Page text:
Research for Action (RFA), in partnership with University of Pennsylvania’s Alliance for Higher Education and Democracy (Penn AHEAD), has launched a multi-year research project that will examine how state and local college promise programs vary in terms of design, implementation and outcomes such as student enrollment and credential attainment. Designed to be of practical utility as states and localities consider both whether and how to implement these programs, the study will include a return on investment analysis, and will also identify the contextual factors that can affect the depth and reach of promise programs. This research is supported by a grant from the Bill and Melinda Gates Foundation.
College Promise Programs: A Growing Movement
Over the last decade—but especially in the past several years—college promise programs have been proliferating at both the local and state levels. Such programs typically aim to lower or eliminate the cost of college attendance and in doing so increase college attainment. Most frequently, promise programs offer place-based scholarships for residents in specific geographical areas to attend local colleges or universities, as seen in cities such as Kalamazoo and Pittsburgh. More recently, several states have announced or launched promise programs that provide last dollar scholarships for all qualifying state residents.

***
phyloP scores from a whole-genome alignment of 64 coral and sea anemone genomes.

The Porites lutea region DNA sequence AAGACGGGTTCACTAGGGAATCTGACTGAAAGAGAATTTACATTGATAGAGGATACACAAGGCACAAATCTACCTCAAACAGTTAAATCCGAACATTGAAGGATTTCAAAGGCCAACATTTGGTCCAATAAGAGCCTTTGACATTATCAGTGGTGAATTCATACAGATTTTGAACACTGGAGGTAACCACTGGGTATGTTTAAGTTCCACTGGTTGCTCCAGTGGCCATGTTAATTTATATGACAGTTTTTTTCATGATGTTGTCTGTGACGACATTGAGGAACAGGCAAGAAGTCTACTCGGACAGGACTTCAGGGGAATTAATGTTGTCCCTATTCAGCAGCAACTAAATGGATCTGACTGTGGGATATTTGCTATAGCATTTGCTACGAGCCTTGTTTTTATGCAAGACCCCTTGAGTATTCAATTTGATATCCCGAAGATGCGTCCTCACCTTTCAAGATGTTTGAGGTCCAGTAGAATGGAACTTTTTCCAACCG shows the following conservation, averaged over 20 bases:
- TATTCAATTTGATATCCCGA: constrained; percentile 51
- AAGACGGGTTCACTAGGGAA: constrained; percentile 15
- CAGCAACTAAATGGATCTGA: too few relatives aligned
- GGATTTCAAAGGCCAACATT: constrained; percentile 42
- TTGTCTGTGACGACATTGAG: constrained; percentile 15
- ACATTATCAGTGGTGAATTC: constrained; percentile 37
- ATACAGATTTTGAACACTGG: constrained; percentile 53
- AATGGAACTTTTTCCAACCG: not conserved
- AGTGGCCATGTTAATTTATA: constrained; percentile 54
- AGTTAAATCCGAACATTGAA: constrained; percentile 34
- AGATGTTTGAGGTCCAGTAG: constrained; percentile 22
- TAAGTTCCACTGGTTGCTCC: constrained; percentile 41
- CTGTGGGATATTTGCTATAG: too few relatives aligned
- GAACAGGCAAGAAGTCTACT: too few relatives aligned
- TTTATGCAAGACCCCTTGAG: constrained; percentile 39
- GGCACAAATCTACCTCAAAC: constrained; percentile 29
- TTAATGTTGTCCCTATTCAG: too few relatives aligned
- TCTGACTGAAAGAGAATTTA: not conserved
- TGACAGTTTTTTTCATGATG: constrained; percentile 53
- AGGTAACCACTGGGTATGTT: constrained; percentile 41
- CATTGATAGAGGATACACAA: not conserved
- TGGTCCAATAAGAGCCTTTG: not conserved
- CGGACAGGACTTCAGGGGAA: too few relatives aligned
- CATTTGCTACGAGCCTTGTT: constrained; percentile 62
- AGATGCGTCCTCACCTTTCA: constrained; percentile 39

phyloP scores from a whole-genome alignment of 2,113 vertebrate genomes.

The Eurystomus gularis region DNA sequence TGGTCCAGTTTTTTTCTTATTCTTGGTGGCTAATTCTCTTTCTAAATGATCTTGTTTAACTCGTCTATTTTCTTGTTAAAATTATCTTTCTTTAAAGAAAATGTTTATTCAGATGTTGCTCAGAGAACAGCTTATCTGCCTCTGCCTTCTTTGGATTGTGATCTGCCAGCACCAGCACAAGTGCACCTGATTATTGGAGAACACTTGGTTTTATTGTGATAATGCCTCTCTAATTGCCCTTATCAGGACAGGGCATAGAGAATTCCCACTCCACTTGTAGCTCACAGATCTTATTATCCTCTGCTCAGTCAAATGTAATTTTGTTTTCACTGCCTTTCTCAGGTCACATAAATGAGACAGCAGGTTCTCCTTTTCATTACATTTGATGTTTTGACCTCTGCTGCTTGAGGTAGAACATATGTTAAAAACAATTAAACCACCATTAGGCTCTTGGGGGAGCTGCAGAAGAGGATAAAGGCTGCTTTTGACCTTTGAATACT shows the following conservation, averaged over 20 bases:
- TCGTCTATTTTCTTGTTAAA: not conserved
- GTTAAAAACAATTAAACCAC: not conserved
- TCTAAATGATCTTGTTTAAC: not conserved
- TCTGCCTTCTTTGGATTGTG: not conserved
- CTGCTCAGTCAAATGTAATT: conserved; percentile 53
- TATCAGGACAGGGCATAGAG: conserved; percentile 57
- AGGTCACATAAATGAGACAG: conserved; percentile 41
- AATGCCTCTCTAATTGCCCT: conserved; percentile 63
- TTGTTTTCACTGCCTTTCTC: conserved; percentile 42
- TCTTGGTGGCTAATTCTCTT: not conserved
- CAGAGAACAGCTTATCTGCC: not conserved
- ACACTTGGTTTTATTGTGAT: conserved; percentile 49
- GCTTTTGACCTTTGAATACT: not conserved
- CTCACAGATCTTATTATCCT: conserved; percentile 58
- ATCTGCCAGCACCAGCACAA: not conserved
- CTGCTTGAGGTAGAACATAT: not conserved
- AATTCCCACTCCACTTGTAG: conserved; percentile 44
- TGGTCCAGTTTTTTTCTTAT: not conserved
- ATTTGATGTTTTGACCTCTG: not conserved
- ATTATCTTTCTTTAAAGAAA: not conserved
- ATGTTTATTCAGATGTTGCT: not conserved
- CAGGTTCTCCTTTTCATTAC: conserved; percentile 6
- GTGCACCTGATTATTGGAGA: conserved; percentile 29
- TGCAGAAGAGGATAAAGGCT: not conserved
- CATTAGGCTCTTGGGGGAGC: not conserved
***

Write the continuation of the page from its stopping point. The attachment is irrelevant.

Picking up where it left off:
Promise programs vary significantly in terms of funding, scope, and eligibility; and the context in which they are developed and implemented can be substantially different as well. Yet we know relatively little about the implications of these variations, and whether certain approaches are best suited to specific contexts. The goal of this research is to help fill this gap by providing policymakers, practitioners, and higher education writ large with analysis designed to inform strong policy and practice.
This mixed-methods research project is designed to achieve the following high-level goals:
- Refine and expand Penn AHEAD’s typology of promise programs to provide a common lexicon and categorize existing programs using this typology;
- Conduct in-depth case studies of the design, implementation and effects of a variety of state and local promise programs aimed at community colleges, including an examination of how such programs affect college-going culture in high schools;
- Identify contextual factors such as amount and type of funding, postsecondary governance structure, political factors and workforce development needs that influence how specific promise programs are developed and implemented;
- Develop and test a framework for determining whether the benefits of a free community college program exceed the costs; and
- Develop and disseminate a set of policy briefs and articles that highlight high-level findings relevant to state policymakers, national postsecondary policy organizations, institutional leaders, and academics.
For more information about this project, please contact Dr. Kate Callahan (email@example.com).